The totem pole, 33 feet high, was sculpted by master carver Wayne Price from Haines, Alaska and erected in 2012.  The totem pole was carved in remembrance of all of the First Nations children who were sent to residential school and suffered the many evils that have been documented about such schools in Canada and the United States.  The artist stated that each wood chip from the totem’s carving represented a life affected by residential school. The wood chips were signed by former students, family and friends of those former residential students that had died, then were burned and the ashes placed in a bentwood box that was installed as part of the totem pole.  Mr. Price explained that, "We put the ashes inside the box and seal it into the totem and by that act what we’re doing is we’re sending all those children back to their mom."

We walked from there to the MacBride Museum, where Kathy encountered the world's largest copper nugget, discovered in the hills near Whitehorse:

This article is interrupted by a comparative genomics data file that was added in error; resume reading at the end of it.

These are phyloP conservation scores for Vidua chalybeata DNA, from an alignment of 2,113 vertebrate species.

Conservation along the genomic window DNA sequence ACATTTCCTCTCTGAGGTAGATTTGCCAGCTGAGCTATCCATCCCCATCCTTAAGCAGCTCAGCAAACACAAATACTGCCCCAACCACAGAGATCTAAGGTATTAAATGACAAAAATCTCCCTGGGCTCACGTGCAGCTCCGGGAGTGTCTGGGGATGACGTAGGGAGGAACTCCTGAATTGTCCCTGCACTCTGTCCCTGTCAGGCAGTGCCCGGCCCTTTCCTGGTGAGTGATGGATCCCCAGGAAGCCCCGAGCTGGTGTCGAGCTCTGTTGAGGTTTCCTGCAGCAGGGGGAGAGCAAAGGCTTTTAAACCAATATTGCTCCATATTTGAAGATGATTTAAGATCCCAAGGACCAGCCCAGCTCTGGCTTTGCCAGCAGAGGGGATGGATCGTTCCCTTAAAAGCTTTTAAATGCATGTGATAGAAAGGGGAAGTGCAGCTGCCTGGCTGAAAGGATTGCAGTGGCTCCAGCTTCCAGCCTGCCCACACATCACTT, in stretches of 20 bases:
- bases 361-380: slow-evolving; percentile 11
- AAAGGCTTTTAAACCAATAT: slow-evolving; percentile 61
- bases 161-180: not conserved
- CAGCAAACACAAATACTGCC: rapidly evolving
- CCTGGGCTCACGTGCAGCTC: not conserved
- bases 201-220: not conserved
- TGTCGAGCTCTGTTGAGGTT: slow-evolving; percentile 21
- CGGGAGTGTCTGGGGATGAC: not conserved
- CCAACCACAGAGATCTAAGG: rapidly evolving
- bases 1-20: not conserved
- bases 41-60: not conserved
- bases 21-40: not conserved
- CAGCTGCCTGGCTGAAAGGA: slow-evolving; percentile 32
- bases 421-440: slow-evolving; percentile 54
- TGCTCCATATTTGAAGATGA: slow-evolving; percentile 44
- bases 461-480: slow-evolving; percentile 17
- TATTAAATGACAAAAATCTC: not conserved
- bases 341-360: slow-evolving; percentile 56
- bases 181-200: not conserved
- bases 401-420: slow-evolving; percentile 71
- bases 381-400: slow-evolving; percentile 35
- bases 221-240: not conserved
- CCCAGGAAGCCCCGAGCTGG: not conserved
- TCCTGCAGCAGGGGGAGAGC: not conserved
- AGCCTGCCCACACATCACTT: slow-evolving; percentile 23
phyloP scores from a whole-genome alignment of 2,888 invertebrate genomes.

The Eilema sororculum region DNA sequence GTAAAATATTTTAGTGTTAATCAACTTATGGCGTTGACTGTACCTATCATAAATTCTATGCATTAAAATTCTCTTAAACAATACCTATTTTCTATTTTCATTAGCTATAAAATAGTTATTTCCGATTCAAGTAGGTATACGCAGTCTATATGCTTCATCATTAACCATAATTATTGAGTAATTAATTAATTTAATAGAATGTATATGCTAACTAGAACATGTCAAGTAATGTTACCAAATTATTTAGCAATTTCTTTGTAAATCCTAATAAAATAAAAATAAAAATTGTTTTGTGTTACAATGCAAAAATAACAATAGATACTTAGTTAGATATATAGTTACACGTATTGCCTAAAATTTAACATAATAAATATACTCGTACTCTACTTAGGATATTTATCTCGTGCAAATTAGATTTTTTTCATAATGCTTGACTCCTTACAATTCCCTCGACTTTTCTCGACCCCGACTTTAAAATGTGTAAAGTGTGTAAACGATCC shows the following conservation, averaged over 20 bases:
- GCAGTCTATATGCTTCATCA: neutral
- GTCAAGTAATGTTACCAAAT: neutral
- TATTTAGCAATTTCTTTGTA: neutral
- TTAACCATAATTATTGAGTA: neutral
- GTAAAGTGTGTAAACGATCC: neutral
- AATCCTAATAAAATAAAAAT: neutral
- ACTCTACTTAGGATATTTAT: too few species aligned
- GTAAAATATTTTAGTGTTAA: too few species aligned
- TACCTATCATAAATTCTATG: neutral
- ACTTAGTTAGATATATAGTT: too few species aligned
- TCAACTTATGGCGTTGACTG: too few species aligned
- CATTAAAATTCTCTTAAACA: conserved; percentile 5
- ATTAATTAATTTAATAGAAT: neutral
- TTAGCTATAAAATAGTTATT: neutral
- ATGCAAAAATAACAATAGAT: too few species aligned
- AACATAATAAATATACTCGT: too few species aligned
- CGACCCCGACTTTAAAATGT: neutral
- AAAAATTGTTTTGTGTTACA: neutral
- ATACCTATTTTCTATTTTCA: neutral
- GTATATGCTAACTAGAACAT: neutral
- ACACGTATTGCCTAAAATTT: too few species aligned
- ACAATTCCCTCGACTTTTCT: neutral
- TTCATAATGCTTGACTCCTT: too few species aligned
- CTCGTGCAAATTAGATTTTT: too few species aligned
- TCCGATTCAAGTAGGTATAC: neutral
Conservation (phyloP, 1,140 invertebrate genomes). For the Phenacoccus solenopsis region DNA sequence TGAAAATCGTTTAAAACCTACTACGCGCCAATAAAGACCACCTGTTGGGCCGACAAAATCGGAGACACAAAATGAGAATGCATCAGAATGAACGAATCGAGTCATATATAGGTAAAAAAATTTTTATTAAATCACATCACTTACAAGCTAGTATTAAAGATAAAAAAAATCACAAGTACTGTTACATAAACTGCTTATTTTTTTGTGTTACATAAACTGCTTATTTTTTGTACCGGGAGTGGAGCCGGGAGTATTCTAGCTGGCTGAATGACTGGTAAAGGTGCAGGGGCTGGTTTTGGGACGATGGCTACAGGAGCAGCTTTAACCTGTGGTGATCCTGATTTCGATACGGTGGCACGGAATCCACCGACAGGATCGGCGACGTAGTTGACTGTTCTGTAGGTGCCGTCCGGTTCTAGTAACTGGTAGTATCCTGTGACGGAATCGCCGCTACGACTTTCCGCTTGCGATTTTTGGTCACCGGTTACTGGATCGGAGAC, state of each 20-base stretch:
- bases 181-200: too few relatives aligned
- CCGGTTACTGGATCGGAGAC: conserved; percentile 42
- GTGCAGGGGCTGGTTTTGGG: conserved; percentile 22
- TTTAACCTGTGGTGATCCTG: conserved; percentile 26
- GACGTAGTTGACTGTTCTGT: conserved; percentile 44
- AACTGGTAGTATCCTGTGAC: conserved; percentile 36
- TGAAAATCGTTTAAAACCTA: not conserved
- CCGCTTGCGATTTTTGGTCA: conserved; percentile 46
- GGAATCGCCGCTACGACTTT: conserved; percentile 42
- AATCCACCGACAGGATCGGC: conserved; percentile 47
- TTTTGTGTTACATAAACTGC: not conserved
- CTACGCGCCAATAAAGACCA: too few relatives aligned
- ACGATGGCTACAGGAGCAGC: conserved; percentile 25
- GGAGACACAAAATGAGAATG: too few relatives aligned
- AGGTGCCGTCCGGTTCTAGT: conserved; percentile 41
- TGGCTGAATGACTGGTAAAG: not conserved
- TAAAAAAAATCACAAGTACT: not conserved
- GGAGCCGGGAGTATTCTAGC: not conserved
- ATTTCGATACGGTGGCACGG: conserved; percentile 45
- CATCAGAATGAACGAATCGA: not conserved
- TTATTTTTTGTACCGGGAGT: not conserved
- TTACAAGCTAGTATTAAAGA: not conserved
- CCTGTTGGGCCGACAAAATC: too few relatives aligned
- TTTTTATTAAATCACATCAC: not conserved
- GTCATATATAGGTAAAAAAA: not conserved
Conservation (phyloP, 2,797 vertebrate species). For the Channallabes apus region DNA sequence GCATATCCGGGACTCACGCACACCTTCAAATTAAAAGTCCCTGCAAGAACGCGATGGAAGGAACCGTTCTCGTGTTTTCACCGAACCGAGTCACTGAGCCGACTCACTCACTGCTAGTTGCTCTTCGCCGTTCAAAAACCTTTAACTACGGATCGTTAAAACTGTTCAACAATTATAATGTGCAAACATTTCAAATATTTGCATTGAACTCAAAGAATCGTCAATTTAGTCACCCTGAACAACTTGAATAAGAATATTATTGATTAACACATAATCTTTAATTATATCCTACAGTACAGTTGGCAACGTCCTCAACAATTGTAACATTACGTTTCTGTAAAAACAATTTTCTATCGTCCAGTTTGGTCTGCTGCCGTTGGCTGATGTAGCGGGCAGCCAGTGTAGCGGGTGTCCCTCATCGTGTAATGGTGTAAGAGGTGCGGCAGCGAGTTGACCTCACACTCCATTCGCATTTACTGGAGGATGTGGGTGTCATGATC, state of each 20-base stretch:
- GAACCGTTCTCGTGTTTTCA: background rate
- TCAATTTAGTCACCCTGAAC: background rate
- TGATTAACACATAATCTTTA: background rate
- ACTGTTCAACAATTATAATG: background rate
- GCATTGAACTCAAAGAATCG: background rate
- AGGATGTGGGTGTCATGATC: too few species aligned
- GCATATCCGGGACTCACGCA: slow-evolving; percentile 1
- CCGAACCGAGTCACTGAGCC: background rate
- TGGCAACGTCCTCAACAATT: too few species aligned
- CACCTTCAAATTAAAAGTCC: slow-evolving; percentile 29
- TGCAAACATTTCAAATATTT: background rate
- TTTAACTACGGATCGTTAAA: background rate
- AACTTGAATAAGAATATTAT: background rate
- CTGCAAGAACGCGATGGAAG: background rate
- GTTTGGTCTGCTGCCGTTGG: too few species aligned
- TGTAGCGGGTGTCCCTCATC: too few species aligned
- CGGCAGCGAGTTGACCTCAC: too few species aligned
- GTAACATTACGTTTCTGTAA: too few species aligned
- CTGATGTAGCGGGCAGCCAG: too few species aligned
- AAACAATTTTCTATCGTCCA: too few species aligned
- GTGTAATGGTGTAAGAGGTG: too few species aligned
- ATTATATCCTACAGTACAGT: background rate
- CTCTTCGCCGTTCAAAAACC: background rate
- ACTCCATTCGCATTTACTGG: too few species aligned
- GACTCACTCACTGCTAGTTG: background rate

The musum is also the permanent home of the cabin of the real Sam McGee, who was fictionalized and memorialized in the eponymous poem by Robert Service quoted above:

Interestingly, poet Service used McGee as the model for his poem before McGee died.  The poem attained immediate fame, to the point that, when Mr. McGee returned to visit Whitehorse, he encountered a local con artist who attempted to sell him an urn containing his own cremated ashes!

Robert Service himself lived in a cabin in Dawson City, Yukon, located about a 6 hour drive north of Whitehorse (Service's home has been preserved and can be toured), but because of Sam McGee, Whitehorse also claims the poet as its own.  (We had a chance to visit Robert Service's summer cottage in Stewart, British Columbia, when we visited that town.  See our blog entry about Stewart, B.C.)